Tabling of Parliament’s Budget Vote in the National Assembly (NA), the Speaker of the NA, Ms Thandi Modise, highlighted the need for the national legislature to invest in information and communications technology (ICT) and have a relook at the employment processes and models to adjust to the fast-changing world of work.
Ms Modise said in response to coronavirus, Parliament had to adjust to new organisational and procedural solutions for legislative work to continue during Covid-19. She said: “We are ready to accept that virtual, hybrid, and work from home systems will be with us for a while as we must hold the executive to account.
“The challenges of the lockdown notwithstanding, we managed to have oversight work, first in clusters and then as committees, reports were produced, oversight visits were conducted; law-making sessions took place, public hearings were held; interviews for crucial government posts were held; quarterly reports, and budget votes conducted – our international work, as well as international agreements were processed. We held at least 48 virtual meetings.”
The Speaker also affirmed that Parliament will continue to focus on the resolve to strengthen its performance and to improve efficiency in law-making and oversight, and to constantly look at the performance and needs of committees and individual Members of Parliament (MPs) to ensure that they adequately represent the public.
Ms Modise also acknowledged that though times have changed, the country and world were still dealing with poverty, inequality and rising joblessness, and that the coronavirus pandemic has simply increased and exaggerated the contradictions under a non-performing world economy which engender deep feelings of fear and frustration.
She also touched on the Constitutional Court ruling that independent candidates should be allowed to stand for office without belonging to any political party, and said Parliament must meet the deadline given by the court to enact the required law.
Parliament also hopes to increase public awareness by featuring programmes and documentaries on Parliament TV, to boost access to information and educational materials to the public, and to increase participation in law-making and oversight.
The Co-Chairperson of the Joint Standing Committee on the Financial Management of Parliament, Ms Peace Mabe, said the submissions at the Zondo Commission of Inquiry into allegations of state capture were critical and should be used as a lesson to improve the work of Parliament.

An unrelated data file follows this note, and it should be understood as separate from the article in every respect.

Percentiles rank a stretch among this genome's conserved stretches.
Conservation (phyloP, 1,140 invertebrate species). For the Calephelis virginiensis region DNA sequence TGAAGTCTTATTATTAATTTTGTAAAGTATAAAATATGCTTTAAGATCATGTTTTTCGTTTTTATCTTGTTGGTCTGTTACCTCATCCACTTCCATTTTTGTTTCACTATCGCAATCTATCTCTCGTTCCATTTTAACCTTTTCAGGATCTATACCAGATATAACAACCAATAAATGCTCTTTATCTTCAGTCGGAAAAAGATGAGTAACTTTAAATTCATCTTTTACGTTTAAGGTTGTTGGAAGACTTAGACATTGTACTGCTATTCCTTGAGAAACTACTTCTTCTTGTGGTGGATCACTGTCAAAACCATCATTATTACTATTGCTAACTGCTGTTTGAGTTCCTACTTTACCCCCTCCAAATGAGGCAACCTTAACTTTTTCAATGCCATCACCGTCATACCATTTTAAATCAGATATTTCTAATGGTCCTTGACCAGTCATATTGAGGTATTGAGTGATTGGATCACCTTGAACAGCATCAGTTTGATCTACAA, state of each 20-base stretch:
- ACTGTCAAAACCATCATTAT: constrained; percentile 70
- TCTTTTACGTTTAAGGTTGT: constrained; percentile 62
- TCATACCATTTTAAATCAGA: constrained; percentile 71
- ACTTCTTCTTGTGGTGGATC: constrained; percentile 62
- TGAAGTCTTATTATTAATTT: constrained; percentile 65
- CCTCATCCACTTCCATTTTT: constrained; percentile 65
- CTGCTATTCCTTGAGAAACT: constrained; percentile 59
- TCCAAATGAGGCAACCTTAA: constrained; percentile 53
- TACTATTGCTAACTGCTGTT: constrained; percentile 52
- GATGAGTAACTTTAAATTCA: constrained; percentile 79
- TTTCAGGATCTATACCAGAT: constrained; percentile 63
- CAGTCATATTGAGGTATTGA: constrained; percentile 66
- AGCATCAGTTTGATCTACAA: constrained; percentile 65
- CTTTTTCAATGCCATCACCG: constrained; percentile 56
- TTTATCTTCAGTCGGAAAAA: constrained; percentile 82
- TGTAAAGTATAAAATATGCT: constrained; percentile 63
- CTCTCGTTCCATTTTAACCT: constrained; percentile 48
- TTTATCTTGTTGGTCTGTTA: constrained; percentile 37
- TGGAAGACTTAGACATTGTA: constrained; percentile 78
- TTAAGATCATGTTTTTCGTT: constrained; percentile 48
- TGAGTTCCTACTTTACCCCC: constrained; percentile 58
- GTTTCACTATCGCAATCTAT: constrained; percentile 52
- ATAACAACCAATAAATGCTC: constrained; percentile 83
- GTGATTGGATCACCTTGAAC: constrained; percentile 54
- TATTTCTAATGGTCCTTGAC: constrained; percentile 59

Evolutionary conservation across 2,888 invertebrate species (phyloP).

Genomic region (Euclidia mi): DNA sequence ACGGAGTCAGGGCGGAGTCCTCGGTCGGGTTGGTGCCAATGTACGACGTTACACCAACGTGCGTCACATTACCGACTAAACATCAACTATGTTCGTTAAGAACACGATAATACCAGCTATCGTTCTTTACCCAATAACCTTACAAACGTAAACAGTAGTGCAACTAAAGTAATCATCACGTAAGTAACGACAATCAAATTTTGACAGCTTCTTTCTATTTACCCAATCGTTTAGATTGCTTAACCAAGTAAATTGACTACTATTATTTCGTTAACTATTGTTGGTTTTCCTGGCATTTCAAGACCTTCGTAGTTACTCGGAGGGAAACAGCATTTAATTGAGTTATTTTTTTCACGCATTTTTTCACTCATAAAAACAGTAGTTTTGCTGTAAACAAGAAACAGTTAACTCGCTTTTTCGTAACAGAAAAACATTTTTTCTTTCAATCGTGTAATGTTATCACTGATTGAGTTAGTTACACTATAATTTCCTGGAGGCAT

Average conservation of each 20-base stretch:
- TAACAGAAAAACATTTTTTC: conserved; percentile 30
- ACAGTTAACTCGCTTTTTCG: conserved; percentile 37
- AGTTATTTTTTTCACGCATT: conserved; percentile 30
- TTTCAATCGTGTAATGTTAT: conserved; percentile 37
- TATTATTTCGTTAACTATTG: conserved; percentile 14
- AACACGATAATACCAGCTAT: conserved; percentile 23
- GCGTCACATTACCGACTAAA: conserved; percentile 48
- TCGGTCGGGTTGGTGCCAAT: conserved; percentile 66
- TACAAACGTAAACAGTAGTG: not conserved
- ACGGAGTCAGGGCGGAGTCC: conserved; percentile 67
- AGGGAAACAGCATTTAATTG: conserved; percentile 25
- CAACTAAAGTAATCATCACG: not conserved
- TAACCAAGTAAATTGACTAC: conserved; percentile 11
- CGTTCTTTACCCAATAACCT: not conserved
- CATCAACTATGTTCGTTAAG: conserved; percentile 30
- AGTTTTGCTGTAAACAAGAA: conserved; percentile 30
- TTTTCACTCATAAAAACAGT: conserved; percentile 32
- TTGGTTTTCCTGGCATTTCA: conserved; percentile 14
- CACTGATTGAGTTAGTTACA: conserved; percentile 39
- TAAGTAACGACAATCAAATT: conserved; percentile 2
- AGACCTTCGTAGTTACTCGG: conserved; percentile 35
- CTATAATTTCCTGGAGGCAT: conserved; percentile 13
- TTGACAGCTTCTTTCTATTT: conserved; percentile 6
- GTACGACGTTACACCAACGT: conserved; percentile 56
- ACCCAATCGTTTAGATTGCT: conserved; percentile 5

“The submissions have taught us that our committees are not adequately resourced, are not vigilant enough, do not follow through enough and often are reliant on what comes before them rather than taking what is presented as a trigger to begin their own investigations.
“Our oversight must ask questions, follow up on issues and not draw assumptions. When allegations are made, committees must demand facts and evidence and act informed by the balance of evidence – for this to happen we have to address the resources allocated to Parliament,” Ms Mabe said.
She said the current budget allocation to Parliament, by the admission of the National Treasury, is going to have a negative impact on Parliament’s efforts to increase its effectiveness. Parliament’s allocation for this financial year is R2.6 billion.
Ms Mabe proposed a thorough review on how Parliament is resourced without compromising on its independence and constitutional status.
The Deputy Chief Whip of the Official Opposition in the NA, Mr Jacques Julius, claimed that the Parliament’s programmes, targets and performance indicators were skewed, and that there was no performance indicator for quality on the budget vote.
“These targets and performance indicators will not wake up Parliament, this budget will keep Parliament fast asleep and an expected apology again over the years to come,” said Mr Julius.
He also accused parliamentarians from the ruling party of not doing enough to hold the executive accountable and called on them to “ask uncomfortable questions and stop the sweetheart questions” to Ministers and Deputy Ministers.
The Economic Freedom Fighters (EFF), through its Member of Parliament, Ms Veronica Mente, rejected the proposed budget of Parliament, arguing that it was informed by “a misguided austerity doctrine which seeks to collapse the state, including the collapse of the democratically elected public representatives to hold the government accountable”.
She also added her voice on the debate about the feasibility of relocating Parliament, saying that to continue to have Parliament in Cape Town was “simply to please colonial arrangements that sought to bring together white colonial racists”.
She said: “We must move Parliament to a central location accessible to the majority of our people to make Parliament truly the people’s Parliament. Our people from Mpumalanga, Limpopo, North West, Free State and some people from KwaZulu-Natal will be able to drive to Parliament, make input on legislation, hold the executive to account and still be able to go back to their families – something that they cannot do currently because Cape Town for many is a very foreign country.”